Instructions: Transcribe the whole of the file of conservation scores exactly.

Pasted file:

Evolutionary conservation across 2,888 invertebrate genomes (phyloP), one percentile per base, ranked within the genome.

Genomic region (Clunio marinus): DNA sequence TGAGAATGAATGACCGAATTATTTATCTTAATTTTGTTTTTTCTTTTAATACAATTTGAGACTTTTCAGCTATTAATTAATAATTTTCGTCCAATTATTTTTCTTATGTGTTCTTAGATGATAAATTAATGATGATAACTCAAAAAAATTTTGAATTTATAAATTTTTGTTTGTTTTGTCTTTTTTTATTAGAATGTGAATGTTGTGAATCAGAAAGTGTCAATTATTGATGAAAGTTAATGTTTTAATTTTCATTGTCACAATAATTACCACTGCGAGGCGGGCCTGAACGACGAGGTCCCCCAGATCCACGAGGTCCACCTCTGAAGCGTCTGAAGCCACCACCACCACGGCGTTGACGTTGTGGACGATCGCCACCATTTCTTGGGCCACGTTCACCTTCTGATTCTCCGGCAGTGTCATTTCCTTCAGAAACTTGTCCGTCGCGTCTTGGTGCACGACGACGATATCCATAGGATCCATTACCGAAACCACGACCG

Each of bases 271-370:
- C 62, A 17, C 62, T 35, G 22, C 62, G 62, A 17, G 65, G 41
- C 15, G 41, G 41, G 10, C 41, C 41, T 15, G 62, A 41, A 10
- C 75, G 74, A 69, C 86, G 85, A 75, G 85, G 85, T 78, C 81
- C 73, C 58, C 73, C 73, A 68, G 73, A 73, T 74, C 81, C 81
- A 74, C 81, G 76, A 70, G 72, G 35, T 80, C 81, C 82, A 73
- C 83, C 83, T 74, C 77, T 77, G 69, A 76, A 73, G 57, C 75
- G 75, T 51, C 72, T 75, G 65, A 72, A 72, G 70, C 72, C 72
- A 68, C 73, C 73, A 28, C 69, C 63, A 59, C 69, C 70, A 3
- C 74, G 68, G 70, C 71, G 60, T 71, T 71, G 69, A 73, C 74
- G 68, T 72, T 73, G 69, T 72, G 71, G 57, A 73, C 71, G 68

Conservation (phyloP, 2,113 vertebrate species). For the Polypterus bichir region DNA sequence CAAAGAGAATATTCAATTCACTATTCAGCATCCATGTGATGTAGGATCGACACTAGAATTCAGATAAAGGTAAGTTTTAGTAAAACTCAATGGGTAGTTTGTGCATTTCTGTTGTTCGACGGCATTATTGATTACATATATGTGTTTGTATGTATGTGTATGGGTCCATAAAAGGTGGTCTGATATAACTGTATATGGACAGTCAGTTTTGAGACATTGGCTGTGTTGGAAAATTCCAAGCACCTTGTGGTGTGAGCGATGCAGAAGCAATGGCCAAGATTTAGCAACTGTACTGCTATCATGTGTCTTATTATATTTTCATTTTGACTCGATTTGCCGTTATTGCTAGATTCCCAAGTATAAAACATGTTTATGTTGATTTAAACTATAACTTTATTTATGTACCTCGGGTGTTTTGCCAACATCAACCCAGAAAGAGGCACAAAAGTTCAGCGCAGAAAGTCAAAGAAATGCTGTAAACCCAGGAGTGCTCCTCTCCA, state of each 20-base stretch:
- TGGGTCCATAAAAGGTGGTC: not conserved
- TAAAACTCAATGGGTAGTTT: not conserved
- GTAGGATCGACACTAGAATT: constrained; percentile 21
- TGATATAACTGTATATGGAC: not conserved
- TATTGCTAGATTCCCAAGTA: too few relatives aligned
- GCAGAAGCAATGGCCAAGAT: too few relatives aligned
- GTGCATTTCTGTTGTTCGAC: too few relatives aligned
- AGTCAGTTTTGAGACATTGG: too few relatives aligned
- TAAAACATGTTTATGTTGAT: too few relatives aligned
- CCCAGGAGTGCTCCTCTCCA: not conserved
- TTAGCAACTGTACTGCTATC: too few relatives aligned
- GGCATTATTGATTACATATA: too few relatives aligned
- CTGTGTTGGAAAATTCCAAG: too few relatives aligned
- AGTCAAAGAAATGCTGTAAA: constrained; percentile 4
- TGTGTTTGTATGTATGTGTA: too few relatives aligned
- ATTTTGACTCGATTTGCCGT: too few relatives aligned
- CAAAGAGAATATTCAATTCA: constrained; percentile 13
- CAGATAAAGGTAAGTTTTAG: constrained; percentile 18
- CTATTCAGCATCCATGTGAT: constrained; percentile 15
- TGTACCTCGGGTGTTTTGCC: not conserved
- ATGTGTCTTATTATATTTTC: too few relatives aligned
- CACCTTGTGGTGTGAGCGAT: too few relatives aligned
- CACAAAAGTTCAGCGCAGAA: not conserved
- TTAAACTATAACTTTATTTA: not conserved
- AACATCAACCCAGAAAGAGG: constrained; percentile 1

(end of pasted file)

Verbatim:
Evolutionary conservation across 2,888 invertebrate genomes (phyloP), one percentile per base, ranked within the genome.

Genomic region (Clunio marinus): DNA sequence TGAGAATGAATGACCGAATTATTTATCTTAATTTTGTTTTTTCTTTTAATACAATTTGAGACTTTTCAGCTATTAATTAATAATTTTCGTCCAATTATTTTTCTTATGTGTTCTTAGATGATAAATTAATGATGATAACTCAAAAAAATTTTGAATTTATAAATTTTTGTTTGTTTTGTCTTTTTTTATTAGAATGTGAATGTTGTGAATCAGAAAGTGTCAATTATTGATGAAAGTTAATGTTTTAATTTTCATTGTCACAATAATTACCACTGCGAGGCGGGCCTGAACGACGAGGTCCCCCAGATCCACGAGGTCCACCTCTGAAGCGTCTGAAGCCACCACCACCACGGCGTTGACGTTGTGGACGATCGCCACCATTTCTTGGGCCACGTTCACCTTCTGATTCTCCGGCAGTGTCATTTCCTTCAGAAACTTGTCCGTCGCGTCTTGGTGCACGACGACGATATCCATAGGATCCATTACCGAAACCACGACCG

Each of bases 271-370:
- C 62, A 17, C 62, T 35, G 22, C 62, G 62, A 17, G 65, G 41
- C 15, G 41, G 41, G 10, C 41, C 41, T 15, G 62, A 41, A 10
- C 75, G 74, A 69, C 86, G 85, A 75, G 85, G 85, T 78, C 81
- C 73, C 58, C 73, C 73, A 68, G 73, A 73, T 74, C 81, C 81
- A 74, C 81, G 76, A 70, G 72, G 35, T 80, C 81, C 82, A 73
- C 83, C 83, T 74, C 77, T 77, G 69, A 76, A 73, G 57, C 75
- G 75, T 51, C 72, T 75, G 65, A 72, A 72, G 70, C 72, C 72
- A 68, C 73, C 73, A 28, C 69, C 63, A 59, C 69, C 70, A 3
- C 74, G 68, G 70, C 71, G 60, T 71, T 71, G 69, A 73, C 74
- G 68, T 72, T 73, G 69, T 72, G 71, G 57, A 73, C 71, G 68

Conservation (phyloP, 2,113 vertebrate species). For the Polypterus bichir region DNA sequence CAAAGAGAATATTCAATTCACTATTCAGCATCCATGTGATGTAGGATCGACACTAGAATTCAGATAAAGGTAAGTTTTAGTAAAACTCAATGGGTAGTTTGTGCATTTCTGTTGTTCGACGGCATTATTGATTACATATATGTGTTTGTATGTATGTGTATGGGTCCATAAAAGGTGGTCTGATATAACTGTATATGGACAGTCAGTTTTGAGACATTGGCTGTGTTGGAAAATTCCAAGCACCTTGTGGTGTGAGCGATGCAGAAGCAATGGCCAAGATTTAGCAACTGTACTGCTATCATGTGTCTTATTATATTTTCATTTTGACTCGATTTGCCGTTATTGCTAGATTCCCAAGTATAAAACATGTTTATGTTGATTTAAACTATAACTTTATTTATGTACCTCGGGTGTTTTGCCAACATCAACCCAGAAAGAGGCACAAAAGTTCAGCGCAGAAAGTCAAAGAAATGCTGTAAACCCAGGAGTGCTCCTCTCCA, state of each 20-base stretch:
- TGGGTCCATAAAAGGTGGTC: not conserved
- TAAAACTCAATGGGTAGTTT: not conserved
- GTAGGATCGACACTAGAATT: constrained; percentile 21
- TGATATAACTGTATATGGAC: not conserved
- TATTGCTAGATTCCCAAGTA: too few relatives aligned
- GCAGAAGCAATGGCCAAGAT: too few relatives aligned
- GTGCATTTCTGTTGTTCGAC: too few relatives aligned
- AGTCAGTTTTGAGACATTGG: too few relatives aligned
- TAAAACATGTTTATGTTGAT: too few relatives aligned
- CCCAGGAGTGCTCCTCTCCA: not conserved
- TTAGCAACTGTACTGCTATC: too few relatives aligned
- GGCATTATTGATTACATATA: too few relatives aligned
- CTGTGTTGGAAAATTCCAAG: too few relatives aligned
- AGTCAAAGAAATGCTGTAAA: constrained; percentile 4
- TGTGTTTGTATGTATGTGTA: too few relatives aligned
- ATTTTGACTCGATTTGCCGT: too few relatives aligned
- CAAAGAGAATATTCAATTCA: constrained; percentile 13
- CAGATAAAGGTAAGTTTTAG: constrained; percentile 18
- CTATTCAGCATCCATGTGAT: constrained; percentile 15
- TGTACCTCGGGTGTTTTGCC: not conserved
- ATGTGTCTTATTATATTTTC: too few relatives aligned
- CACCTTGTGGTGTGAGCGAT: too few relatives aligned
- CACAAAAGTTCAGCGCAGAA: not conserved
- TTAAACTATAACTTTATTTA: not conserved
- AACATCAACCCAGAAAGAGG: constrained; percentile 1